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Might Satellite Constellations Learn to Avoid Debris?

There were no artificial satellites before Sputnik in 1957. Today there are about 5,000 with plans for thousands more. (Image: NASA)

The European Space Agency (ESA) reported that as of January 2019 there were about 5,000 satellites in space and 1,950 of them are still functioning. Hopefully, those functioning satellites have fuel and thrusters that will enable them to de-orbit and (mostly) burn up in the atmosphere when their useful life is finished. The remaining 3,050 are slowly drifting, along with a lot of debris.

The ESA estimates that there have been over 500 break-ups, explosions, collisions, or anomalous events resulting in fragmentation and they estimate that there are 34,000 debris objects >10 cm, 900,000 from 1 to 10 cm and 128 million from 1 mm to 1 cm. NASA says there are there are more than 20,000 pieces of debris larger than a softball, 500,000 the size of a marble or larger many millions so small they can’t be tracked. (watch: NASA’s Animation Shows Massive Space Junk Around Earth)

In low-earth orbit (LEO), debris circles the Earth at speeds of about 7 to 8 km/s. However, the average impact speed of orbital debris with another space object is approximately 10 km/s and can be up to about 15 km/s, which is more than 10 times the speed of a bullet. At those speeds, a collision with a small object can do significant damage. This sounds like a disaster waiting to happen and the current and planned proliferation of LEO satellites increases the likelihood of a Kessler Syndrome event—a cascade of collisions between satellites and the ensuing debris.

As Kessler says “The cascade process can be more accurately thought of as continuous and as already started, where each collision or explosion in orbit slowly results in an increase in the frequency of future collisions.” If you aren’t worried yet, watch the following short video or read Kessler’s 1978 paper.

Kessler Syndrome / Space Junk

Kessler’s warning was taken seriously and NASA and others have been working on debris mitigation policy and technology for years, but the silver bullet has not been found. The Space Surveillance Network tracks approximately 23,000 relatively large objects and you can query the database here, but what about the millions of objects that are too small to track?

The SpaceX press release for their Starlink Mission hinted at their collision-avoidance strategy, saying that:

Each spacecraft is equipped with a Startracker navigation system that allows SpaceX to point the satellites with precision. Importantly, Starlink satellites are capable of tracking on-orbit debris and autonomously avoiding a collision.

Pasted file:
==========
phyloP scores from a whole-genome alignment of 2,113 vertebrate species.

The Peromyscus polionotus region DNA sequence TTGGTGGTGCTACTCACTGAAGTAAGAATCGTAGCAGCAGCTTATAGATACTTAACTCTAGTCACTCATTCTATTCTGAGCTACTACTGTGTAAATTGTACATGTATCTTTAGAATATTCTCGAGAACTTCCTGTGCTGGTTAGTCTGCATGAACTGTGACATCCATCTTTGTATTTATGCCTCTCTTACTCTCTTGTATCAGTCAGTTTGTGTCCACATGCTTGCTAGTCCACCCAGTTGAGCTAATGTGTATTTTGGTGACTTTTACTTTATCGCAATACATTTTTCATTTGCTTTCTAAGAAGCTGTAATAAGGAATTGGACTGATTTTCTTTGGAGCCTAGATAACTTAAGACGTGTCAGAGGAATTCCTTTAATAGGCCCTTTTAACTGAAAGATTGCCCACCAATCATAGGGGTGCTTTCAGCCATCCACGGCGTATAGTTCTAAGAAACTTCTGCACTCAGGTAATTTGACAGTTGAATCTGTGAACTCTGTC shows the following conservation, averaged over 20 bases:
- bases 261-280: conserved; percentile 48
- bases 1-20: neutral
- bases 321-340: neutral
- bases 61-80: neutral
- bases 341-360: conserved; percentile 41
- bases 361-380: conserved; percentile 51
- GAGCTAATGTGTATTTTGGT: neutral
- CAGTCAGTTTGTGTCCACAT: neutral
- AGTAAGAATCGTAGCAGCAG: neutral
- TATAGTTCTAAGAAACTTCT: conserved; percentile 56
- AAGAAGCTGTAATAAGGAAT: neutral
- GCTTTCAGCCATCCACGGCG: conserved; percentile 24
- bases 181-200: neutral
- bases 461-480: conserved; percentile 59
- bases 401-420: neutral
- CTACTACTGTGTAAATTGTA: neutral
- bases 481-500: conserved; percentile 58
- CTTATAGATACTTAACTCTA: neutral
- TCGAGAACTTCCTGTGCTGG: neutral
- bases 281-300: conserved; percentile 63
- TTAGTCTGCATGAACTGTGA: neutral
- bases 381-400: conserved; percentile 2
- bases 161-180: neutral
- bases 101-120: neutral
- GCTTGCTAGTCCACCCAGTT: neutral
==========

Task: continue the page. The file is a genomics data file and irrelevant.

That sounds promising, but autonomously resolving and recognizing a marble-sized object that is approaching at up to 15 km/s, computing its trajectory and firing thrusters to avoid a collision can’t be done—even by Elon Musk.

Relatively few debris objects can be tracked terrestrially, but a satellite might be able to recognize a piece of debris and transmit its characteristics to a terrestrial processor, greatly expanding the tracking database. SpaceX may be approaching this as a machine-learning problem in which the entire constellation, not individual satellites, is learning to avoid collisions.

That is pure speculation, but it was triggered by a few thoughts.

For a start, at the end of 2017, SpaceX delivered a space debris sensor (SDS) to the International Space Station. As shown in the following short video, the SDS is capable of monitoring the size, speed, direction, and density of small particles that impact it.

Space Debris Sensor

Elon Musk also has a strong interest in machine learning—he was a co-founder of openAI and his Tesla cars act as sensors uploading driving data that is used for training autonomous vehicles.

Going out to the very end of the limb—Musk is a fan of science fiction and speculation on the possibility of a swarm of man-made objects learning about existential risks is reminiscent of emergent intelligence in Asimov’s fictional planet Gaia or Teilhard de Chardin’s noosphere).

Musk opened his Tesla patents and, if SpaceX demonstrates the feasibility of this approach to debris avoidance (and perhaps one-day removal), I expect that he would share this technology with competitors like OneWeb and Telesat and the space agencies of all nations.

Like global warming, space debris is an example of a tragedy of the commons and is a threat to all nations. As the cartoon character Pogo said, “We have met the enemy and he is us.” Ironically, global tragedies of commons can unite us.

By Larry Press, Professor of Information Systems at California State University

He has been on the faculties of the University of Lund, Sweden and the University of Southern California, and worked for IBM and the System Development Corporation. Larry maintains a blog on Internet applications and implications at cis471.blogspot.com and follows Cuban Internet development at laredcubana.blogspot.com.

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